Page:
For reasons that will become apparent in 2015, I was digging around this morning about Philip Roth’s The Counterlife, and I ran into this luscious paragraph, which opens William Gass’s review of the novel in the New York Times, January 04, 1987.
THERE have been thousands of different drawings of the world, many maps made of reality. Each puts the gods, the good, the false and the true in a different place. They cannot each be correct – there are too many counterclaims – yet society after society has sailed to greatness (not simply to the doom they also doomed themselves to) following these false charts, these fictions that have been projected upon the planet. And the planet, like the great screen of a drive-in movie, accepts them all, lighted by the illusions of passion, for as long as the passions last. If so, then our lives are made of fictions, beliefs we construct and then dwell in like a beach house in Malibu. When we change our life – one of the central themes of Philip Roth’s magnificent new novel, a remarkable change of direction itself – we recreate ”a counterlife that is one’s own anti-myth,” as Mr. Roth’s protagonist, Nathan Zuckerman, surmises.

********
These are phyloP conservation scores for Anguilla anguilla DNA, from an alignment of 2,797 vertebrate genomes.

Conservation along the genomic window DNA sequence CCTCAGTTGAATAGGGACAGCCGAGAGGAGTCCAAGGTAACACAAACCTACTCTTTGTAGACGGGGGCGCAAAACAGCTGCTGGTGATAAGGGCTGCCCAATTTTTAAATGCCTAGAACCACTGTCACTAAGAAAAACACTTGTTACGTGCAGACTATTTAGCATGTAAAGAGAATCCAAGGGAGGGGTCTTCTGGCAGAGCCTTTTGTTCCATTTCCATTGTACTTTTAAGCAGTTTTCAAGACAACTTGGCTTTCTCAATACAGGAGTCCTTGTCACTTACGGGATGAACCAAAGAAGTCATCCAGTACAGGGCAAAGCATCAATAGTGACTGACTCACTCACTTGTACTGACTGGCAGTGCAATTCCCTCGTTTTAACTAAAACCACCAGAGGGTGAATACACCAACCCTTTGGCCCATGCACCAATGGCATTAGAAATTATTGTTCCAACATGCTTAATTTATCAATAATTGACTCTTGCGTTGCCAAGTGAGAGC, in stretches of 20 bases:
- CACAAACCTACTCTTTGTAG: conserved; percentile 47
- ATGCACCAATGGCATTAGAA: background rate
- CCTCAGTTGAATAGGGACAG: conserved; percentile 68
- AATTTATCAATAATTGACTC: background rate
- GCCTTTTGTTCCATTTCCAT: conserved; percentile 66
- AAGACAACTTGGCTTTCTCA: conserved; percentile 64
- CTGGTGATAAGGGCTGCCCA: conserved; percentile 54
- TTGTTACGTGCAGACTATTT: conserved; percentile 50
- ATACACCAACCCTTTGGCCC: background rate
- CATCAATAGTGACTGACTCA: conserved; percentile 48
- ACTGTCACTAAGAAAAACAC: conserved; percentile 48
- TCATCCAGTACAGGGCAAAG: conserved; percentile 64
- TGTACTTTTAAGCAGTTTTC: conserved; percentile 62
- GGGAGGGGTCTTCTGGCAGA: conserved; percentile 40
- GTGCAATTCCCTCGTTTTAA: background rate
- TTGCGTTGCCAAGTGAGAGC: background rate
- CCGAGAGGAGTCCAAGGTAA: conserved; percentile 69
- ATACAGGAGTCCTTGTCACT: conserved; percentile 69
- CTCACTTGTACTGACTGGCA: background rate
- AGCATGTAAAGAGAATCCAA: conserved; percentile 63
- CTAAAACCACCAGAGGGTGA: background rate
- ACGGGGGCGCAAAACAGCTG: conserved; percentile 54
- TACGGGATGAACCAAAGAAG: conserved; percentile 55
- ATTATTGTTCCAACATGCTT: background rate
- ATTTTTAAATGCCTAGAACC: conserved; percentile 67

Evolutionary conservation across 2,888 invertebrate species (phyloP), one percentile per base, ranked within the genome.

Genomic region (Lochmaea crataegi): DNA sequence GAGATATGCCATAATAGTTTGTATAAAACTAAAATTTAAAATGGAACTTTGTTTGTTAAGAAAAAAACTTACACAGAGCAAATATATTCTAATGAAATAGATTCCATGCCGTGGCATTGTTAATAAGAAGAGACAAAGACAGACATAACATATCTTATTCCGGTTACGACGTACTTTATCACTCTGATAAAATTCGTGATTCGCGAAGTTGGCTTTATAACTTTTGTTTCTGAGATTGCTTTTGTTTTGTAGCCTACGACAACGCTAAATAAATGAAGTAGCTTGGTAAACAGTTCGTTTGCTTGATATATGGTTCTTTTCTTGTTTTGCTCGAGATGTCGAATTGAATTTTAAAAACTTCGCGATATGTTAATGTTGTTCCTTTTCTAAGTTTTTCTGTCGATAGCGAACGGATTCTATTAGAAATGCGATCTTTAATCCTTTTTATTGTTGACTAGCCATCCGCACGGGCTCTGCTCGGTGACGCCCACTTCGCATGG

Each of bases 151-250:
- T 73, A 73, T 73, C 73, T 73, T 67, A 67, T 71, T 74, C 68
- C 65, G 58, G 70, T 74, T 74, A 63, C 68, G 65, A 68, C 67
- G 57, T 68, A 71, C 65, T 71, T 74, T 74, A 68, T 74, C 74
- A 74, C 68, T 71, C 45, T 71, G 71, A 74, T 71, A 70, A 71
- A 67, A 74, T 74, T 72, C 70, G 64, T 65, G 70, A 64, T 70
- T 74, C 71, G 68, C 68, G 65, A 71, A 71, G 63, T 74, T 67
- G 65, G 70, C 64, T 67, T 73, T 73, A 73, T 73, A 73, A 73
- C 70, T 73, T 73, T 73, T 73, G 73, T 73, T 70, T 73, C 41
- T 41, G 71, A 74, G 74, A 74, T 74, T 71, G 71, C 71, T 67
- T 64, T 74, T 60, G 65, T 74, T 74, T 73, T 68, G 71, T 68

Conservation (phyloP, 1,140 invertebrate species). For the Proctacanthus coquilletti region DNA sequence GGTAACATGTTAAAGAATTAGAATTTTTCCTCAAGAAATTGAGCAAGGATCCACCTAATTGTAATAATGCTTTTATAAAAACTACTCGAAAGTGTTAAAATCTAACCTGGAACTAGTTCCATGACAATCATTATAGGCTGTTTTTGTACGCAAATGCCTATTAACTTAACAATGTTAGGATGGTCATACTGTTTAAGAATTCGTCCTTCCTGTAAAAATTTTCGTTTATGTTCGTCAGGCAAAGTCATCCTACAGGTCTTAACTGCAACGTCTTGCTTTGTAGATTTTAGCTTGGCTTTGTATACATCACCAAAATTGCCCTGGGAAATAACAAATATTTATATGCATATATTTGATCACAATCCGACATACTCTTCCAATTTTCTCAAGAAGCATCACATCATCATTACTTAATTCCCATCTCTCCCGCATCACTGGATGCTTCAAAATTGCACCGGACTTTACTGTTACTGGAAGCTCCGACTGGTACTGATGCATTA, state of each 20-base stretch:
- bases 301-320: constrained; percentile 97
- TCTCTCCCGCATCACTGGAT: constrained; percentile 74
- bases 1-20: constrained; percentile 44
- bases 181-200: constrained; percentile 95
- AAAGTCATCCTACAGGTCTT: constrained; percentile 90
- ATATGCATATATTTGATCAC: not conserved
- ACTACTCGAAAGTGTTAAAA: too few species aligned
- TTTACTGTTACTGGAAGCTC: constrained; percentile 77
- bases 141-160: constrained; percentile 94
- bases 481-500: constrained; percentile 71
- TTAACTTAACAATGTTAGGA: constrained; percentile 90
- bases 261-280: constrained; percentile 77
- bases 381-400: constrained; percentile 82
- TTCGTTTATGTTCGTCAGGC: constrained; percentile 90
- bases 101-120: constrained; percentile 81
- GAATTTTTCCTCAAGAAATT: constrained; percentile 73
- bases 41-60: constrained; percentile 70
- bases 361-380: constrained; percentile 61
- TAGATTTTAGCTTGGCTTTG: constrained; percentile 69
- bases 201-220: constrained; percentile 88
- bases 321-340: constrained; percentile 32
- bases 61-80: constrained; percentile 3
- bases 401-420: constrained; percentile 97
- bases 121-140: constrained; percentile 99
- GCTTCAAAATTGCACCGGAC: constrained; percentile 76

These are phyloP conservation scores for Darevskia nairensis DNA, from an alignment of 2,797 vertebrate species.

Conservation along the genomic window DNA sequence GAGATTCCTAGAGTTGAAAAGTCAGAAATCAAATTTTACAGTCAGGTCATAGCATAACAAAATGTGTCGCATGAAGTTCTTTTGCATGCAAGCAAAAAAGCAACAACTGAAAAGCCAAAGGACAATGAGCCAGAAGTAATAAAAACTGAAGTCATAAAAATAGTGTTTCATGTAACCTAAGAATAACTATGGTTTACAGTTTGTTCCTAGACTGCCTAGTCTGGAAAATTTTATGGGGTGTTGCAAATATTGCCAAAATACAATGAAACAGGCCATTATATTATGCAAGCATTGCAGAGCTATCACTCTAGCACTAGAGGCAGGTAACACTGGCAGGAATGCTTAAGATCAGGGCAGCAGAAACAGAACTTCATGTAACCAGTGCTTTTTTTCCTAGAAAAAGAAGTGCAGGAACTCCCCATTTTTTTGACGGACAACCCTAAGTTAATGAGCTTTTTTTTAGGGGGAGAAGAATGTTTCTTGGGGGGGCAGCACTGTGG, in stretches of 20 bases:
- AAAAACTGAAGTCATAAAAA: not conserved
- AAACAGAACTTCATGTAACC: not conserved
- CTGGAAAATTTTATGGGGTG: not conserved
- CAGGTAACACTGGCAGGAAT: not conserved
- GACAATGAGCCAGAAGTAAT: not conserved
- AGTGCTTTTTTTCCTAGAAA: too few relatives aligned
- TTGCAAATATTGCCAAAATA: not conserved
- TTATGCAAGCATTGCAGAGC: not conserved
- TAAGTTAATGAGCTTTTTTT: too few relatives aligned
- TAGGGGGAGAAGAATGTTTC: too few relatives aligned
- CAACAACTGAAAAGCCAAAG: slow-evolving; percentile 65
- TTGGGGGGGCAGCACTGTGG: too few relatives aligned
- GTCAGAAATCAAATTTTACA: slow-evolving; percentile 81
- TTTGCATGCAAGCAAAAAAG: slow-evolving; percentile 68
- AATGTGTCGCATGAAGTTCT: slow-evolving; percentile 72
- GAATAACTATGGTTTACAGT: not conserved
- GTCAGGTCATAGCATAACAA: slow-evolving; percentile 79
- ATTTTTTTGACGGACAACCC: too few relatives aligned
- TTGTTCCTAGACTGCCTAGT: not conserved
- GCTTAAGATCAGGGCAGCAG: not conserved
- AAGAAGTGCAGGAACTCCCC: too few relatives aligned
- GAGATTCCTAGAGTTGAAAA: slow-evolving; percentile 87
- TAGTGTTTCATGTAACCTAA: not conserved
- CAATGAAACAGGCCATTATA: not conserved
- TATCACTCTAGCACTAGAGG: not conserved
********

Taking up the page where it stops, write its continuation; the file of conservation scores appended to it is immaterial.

These are a few of the questions Philip Roth’s latest novel considers, turning them round like meat on a spit. With respect to his own past as an author, there are many questions – the hedges, qualifications, objections entertained by critics – to which it gives a resounding answer. ”The Counterlife,” it seems to me, constitutes a fulfillment of tendencies, a successful integration of themes, and the final working through of obsessions that have previously troubled if not marred his work. I hope it felt, as Mr. Roth wrote it, like a triumph, because that is certainly how it reads to me.
I’m with Gass every step of the way on this. Highly recommended, both review and book.
from DECIDING TO DO THE IMPOSSIBLE – New York Times